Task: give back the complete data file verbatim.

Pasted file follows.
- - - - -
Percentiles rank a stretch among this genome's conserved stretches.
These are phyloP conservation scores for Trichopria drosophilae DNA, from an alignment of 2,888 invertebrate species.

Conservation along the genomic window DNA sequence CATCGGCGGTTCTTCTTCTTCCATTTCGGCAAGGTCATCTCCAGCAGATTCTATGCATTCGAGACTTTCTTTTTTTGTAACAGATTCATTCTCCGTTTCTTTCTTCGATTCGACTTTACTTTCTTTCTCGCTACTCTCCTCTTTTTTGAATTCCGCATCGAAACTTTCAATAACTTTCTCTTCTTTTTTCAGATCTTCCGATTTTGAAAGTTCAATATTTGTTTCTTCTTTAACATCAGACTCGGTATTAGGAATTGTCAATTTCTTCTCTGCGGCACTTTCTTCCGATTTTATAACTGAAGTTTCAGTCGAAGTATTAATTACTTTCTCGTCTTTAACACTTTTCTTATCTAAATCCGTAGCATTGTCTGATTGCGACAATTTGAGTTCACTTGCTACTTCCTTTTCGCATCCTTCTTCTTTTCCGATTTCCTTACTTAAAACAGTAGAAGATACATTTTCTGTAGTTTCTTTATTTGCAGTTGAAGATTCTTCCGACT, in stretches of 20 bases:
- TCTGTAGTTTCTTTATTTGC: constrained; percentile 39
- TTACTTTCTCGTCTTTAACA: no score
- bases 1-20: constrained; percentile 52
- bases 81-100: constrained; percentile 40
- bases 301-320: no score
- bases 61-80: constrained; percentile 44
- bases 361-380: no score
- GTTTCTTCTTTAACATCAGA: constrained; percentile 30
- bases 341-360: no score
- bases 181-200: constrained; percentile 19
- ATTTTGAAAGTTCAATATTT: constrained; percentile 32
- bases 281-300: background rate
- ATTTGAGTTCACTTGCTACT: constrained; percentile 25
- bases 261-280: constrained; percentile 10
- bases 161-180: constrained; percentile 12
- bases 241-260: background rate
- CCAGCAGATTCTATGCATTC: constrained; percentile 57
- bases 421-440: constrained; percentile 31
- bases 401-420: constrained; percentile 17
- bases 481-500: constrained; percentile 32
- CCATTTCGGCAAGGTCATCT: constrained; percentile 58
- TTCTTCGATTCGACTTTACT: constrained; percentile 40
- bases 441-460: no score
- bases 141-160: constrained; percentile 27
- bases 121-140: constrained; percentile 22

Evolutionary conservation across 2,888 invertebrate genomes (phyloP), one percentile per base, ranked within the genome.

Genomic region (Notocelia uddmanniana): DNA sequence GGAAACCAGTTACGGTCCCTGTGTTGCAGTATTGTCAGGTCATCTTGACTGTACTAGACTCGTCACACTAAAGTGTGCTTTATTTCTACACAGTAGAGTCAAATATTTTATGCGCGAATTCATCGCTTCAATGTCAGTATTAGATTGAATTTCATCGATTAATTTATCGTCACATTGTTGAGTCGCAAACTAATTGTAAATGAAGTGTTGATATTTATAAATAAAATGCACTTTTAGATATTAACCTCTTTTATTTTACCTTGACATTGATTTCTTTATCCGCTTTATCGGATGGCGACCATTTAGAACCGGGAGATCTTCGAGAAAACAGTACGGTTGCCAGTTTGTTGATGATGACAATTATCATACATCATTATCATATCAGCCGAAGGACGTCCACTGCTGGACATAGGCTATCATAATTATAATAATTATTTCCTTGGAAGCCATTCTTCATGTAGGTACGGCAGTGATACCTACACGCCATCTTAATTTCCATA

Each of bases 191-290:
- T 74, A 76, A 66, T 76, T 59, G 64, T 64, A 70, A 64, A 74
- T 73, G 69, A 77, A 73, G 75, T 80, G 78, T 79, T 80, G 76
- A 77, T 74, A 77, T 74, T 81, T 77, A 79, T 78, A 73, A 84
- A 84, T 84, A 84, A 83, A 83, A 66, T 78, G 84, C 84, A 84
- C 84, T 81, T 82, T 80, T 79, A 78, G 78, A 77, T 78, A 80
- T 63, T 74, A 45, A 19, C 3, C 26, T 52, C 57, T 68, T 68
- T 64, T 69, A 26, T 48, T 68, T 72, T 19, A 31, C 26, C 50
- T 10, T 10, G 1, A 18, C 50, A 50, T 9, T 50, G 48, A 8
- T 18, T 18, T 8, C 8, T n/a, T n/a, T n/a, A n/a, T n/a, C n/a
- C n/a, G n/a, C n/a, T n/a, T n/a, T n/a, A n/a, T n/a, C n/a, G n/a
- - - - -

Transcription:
Percentiles rank a stretch among this genome's conserved stretches.
These are phyloP conservation scores for Trichopria drosophilae DNA, from an alignment of 2,888 invertebrate species.

Conservation along the genomic window DNA sequence CATCGGCGGTTCTTCTTCTTCCATTTCGGCAAGGTCATCTCCAGCAGATTCTATGCATTCGAGACTTTCTTTTTTTGTAACAGATTCATTCTCCGTTTCTTTCTTCGATTCGACTTTACTTTCTTTCTCGCTACTCTCCTCTTTTTTGAATTCCGCATCGAAACTTTCAATAACTTTCTCTTCTTTTTTCAGATCTTCCGATTTTGAAAGTTCAATATTTGTTTCTTCTTTAACATCAGACTCGGTATTAGGAATTGTCAATTTCTTCTCTGCGGCACTTTCTTCCGATTTTATAACTGAAGTTTCAGTCGAAGTATTAATTACTTTCTCGTCTTTAACACTTTTCTTATCTAAATCCGTAGCATTGTCTGATTGCGACAATTTGAGTTCACTTGCTACTTCCTTTTCGCATCCTTCTTCTTTTCCGATTTCCTTACTTAAAACAGTAGAAGATACATTTTCTGTAGTTTCTTTATTTGCAGTTGAAGATTCTTCCGACT, in stretches of 20 bases:
- TCTGTAGTTTCTTTATTTGC: constrained; percentile 39
- TTACTTTCTCGTCTTTAACA: no score
- bases 1-20: constrained; percentile 52
- bases 81-100: constrained; percentile 40
- bases 301-320: no score
- bases 61-80: constrained; percentile 44
- bases 361-380: no score
- GTTTCTTCTTTAACATCAGA: constrained; percentile 30
- bases 341-360: no score
- bases 181-200: constrained; percentile 19
- ATTTTGAAAGTTCAATATTT: constrained; percentile 32
- bases 281-300: background rate
- ATTTGAGTTCACTTGCTACT: constrained; percentile 25
- bases 261-280: constrained; percentile 10
- bases 161-180: constrained; percentile 12
- bases 241-260: background rate
- CCAGCAGATTCTATGCATTC: constrained; percentile 57
- bases 421-440: constrained; percentile 31
- bases 401-420: constrained; percentile 17
- bases 481-500: constrained; percentile 32
- CCATTTCGGCAAGGTCATCT: constrained; percentile 58
- TTCTTCGATTCGACTTTACT: constrained; percentile 40
- bases 441-460: no score
- bases 141-160: constrained; percentile 27
- bases 121-140: constrained; percentile 22

Evolutionary conservation across 2,888 invertebrate genomes (phyloP), one percentile per base, ranked within the genome.

Genomic region (Notocelia uddmanniana): DNA sequence GGAAACCAGTTACGGTCCCTGTGTTGCAGTATTGTCAGGTCATCTTGACTGTACTAGACTCGTCACACTAAAGTGTGCTTTATTTCTACACAGTAGAGTCAAATATTTTATGCGCGAATTCATCGCTTCAATGTCAGTATTAGATTGAATTTCATCGATTAATTTATCGTCACATTGTTGAGTCGCAAACTAATTGTAAATGAAGTGTTGATATTTATAAATAAAATGCACTTTTAGATATTAACCTCTTTTATTTTACCTTGACATTGATTTCTTTATCCGCTTTATCGGATGGCGACCATTTAGAACCGGGAGATCTTCGAGAAAACAGTACGGTTGCCAGTTTGTTGATGATGACAATTATCATACATCATTATCATATCAGCCGAAGGACGTCCACTGCTGGACATAGGCTATCATAATTATAATAATTATTTCCTTGGAAGCCATTCTTCATGTAGGTACGGCAGTGATACCTACACGCCATCTTAATTTCCATA

Each of bases 191-290:
- T 74, A 76, A 66, T 76, T 59, G 64, T 64, A 70, A 64, A 74
- T 73, G 69, A 77, A 73, G 75, T 80, G 78, T 79, T 80, G 76
- A 77, T 74, A 77, T 74, T 81, T 77, A 79, T 78, A 73, A 84
- A 84, T 84, A 84, A 83, A 83, A 66, T 78, G 84, C 84, A 84
- C 84, T 81, T 82, T 80, T 79, A 78, G 78, A 77, T 78, A 80
- T 63, T 74, A 45, A 19, C 3, C 26, T 52, C 57, T 68, T 68
- T 64, T 69, A 26, T 48, T 68, T 72, T 19, A 31, C 26, C 50
- T 10, T 10, G 1, A 18, C 50, A 50, T 9, T 50, G 48, A 8
- T 18, T 18, T 8, C 8, T n/a, T n/a, T n/a, A n/a, T n/a, C n/a
- C n/a, G n/a, C n/a, T n/a, T n/a, T n/a, A n/a, T n/a, C n/a, G n/a